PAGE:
Actors & Drug Use - A Confusion Between Character & Reality?
Today one of my favorite actors died - Philip Seymour Hoffman. What an absolute tragedy for such a talented kind man to pass from something as tragic as a drug overdose. It does not seem that long ago either that one of my other favorite actors, Health Ledger, died in much the same way too. There have been many before, and so sadly, probably more to follow in the future too. Often I think about this. What is it about actors that makes them to turn to drugs, and worst still for some, suicide? What is actually going on within their mind?
To answer this, we really have to look inside the mind of an actor. The role of an actor (especially the elite ones) often walks a very fine line between reality and illusion. Take Heath Ledger for example. He died whilst filming The Dark Knight. By all reports Heath just completely absorbed himself in this role, taking on as much of the character in his own self off the screen as he did on the screen. Philip Seymour Hoffman played many equally demanding roles throughout his career too, including his current unfinished role in the final Hunger Games film. The quote below from Australian Oscar-winning director Adam Elliot sums Philip up perfectly:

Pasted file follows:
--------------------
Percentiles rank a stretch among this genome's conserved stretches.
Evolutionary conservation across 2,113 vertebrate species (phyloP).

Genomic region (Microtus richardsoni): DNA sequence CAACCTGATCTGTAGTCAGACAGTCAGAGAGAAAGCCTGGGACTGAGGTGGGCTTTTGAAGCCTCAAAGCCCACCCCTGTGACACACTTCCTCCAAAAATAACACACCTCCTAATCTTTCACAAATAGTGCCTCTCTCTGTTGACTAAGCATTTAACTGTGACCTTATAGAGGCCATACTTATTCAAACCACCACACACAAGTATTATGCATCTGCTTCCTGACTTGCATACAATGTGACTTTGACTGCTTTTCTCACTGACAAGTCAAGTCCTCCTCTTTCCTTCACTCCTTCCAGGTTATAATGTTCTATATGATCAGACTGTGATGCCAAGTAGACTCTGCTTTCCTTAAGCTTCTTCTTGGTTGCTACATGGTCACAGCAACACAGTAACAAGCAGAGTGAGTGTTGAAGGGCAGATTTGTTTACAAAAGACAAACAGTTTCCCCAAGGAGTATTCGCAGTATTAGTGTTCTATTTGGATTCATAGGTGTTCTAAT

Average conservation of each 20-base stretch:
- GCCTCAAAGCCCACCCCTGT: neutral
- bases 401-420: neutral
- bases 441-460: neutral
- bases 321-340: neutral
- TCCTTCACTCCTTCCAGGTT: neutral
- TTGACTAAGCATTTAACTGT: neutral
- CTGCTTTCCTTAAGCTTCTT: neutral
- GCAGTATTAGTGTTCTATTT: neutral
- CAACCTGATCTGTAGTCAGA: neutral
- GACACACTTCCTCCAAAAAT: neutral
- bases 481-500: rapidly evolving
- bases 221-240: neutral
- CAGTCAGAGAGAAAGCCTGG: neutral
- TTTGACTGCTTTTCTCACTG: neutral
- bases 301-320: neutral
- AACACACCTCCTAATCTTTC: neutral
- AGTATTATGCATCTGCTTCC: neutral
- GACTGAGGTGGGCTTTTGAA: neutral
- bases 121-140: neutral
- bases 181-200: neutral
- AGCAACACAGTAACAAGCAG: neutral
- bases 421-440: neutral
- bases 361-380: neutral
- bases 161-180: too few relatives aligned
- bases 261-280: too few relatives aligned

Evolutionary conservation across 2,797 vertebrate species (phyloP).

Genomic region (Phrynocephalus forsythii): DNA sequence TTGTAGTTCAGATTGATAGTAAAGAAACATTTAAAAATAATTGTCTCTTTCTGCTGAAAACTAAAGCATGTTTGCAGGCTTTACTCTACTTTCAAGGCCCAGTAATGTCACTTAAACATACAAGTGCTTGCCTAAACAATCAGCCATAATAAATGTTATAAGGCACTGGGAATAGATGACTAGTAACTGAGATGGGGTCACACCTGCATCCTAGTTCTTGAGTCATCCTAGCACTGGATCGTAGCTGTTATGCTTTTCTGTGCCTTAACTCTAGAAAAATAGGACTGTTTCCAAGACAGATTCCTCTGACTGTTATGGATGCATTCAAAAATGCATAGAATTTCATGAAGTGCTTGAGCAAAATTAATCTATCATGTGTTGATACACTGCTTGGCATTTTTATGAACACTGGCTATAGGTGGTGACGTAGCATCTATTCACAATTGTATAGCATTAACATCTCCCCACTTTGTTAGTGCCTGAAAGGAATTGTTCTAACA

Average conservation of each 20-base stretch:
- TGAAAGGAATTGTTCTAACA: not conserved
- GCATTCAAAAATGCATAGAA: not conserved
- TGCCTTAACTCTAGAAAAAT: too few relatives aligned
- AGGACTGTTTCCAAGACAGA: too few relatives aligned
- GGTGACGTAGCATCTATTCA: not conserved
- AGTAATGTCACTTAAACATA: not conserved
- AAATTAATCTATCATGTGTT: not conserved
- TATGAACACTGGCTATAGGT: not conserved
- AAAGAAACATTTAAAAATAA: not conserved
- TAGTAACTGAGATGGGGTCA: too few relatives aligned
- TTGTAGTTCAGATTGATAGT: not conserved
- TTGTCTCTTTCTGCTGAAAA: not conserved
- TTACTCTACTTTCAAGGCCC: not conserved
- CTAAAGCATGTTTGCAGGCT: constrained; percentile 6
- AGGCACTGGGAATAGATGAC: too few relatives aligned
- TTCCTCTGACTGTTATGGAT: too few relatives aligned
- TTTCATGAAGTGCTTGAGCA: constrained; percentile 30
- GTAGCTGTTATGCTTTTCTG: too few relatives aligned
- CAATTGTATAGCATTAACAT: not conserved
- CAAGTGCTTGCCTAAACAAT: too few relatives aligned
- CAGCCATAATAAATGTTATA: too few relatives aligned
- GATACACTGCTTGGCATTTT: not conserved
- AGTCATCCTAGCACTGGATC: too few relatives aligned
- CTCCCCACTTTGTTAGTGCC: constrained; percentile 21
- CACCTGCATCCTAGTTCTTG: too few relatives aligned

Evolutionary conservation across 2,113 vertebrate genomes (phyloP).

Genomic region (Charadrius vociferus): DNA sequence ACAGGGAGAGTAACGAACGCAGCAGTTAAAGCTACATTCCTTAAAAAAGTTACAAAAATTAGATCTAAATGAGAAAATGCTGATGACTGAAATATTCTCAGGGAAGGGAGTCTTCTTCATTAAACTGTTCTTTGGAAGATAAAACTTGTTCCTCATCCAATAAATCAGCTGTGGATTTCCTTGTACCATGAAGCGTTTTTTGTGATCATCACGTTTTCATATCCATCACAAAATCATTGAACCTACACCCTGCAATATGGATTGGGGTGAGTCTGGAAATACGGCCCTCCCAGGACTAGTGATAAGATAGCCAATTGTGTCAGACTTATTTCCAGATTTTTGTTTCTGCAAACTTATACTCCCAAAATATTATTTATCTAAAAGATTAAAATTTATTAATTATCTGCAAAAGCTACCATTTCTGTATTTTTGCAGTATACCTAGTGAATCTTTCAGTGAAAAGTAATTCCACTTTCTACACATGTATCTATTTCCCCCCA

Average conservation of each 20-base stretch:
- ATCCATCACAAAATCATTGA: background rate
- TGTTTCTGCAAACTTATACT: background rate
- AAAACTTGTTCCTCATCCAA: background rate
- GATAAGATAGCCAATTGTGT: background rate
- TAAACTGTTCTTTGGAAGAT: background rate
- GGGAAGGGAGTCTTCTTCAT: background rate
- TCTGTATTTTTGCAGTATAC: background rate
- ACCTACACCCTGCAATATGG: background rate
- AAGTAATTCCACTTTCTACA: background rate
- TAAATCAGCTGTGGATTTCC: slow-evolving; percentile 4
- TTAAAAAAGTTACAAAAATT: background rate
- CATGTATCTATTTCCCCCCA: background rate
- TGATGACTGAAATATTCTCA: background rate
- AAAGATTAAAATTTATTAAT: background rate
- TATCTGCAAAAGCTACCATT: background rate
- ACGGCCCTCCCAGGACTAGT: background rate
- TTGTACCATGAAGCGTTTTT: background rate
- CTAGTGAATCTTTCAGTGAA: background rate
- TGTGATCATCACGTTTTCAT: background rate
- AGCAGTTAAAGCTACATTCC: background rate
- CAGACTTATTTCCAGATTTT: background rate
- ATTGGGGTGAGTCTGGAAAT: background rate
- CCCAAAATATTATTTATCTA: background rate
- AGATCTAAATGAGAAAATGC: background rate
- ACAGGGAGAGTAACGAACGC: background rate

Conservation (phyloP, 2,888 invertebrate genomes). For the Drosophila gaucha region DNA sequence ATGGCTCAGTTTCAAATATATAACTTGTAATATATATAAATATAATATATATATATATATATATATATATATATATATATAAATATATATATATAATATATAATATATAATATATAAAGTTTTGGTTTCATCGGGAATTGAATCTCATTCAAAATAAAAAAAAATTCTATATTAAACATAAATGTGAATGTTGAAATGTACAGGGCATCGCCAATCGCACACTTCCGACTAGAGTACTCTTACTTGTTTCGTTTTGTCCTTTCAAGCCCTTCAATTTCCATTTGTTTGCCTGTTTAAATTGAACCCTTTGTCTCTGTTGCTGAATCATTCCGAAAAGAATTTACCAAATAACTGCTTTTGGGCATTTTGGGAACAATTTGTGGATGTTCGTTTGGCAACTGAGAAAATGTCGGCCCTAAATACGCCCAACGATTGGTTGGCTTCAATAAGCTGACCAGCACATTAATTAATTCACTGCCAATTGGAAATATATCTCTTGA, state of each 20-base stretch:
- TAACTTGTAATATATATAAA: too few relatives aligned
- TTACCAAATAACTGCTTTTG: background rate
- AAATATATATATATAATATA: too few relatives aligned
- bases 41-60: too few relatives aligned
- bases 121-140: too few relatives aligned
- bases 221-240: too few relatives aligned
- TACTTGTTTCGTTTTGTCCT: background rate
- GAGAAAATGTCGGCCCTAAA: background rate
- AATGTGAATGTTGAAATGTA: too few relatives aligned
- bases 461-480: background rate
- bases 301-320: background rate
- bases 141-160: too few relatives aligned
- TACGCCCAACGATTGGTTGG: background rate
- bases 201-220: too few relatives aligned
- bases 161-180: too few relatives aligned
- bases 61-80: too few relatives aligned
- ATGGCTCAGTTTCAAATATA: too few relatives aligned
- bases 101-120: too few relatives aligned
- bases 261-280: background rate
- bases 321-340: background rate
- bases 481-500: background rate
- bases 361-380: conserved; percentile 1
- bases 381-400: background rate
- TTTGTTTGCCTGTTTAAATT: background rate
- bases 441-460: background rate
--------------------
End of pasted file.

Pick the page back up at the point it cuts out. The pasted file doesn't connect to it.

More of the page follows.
"He was like Meryl Streep, he was a real chameleon and could just get the character so quickly and he was so authentic too."
It must be very hard as an actor to draw the line between 'who they are' and 'who their character is'. Constantly switching roles from movie to movie, and spending more time impersonating other people than they spend being themselves must leave such a significant impact on one's mental wellbeing. I believe this has to have something to do why many actors seek drugs as an escape or way of 'switching off'.
Often when I take people into hypnosis I get them to imagine that they are the main character in a movie. Doing this helps the client become an observer of whatever it is they are doing and trying to fix. The reason for this is that it separates them from emotional attachment and allows a different perspective of their actions they would not usually see. This is very effective to help people break free of negative behaviors. Sometimes I think actors (especially those that cannot 'switch off') are constantly stuck in a similar type of pattern - only it becomes their reality. Here I believe they are constantly an observer of their 'true self' and actually playing out their 'character self' in real life depending on what role they are currently participating in. This must be so hard and confusing to deal with. Their perspective of self must become so construed that it is only once they can switch off their conscious processes, that they can come back to their real self. Unfortunately many actors (and other creative people) end up turning to drugs as a way of facilitating this. All in all it is such a tragedy and a hidden price to pay for what are often the best performances.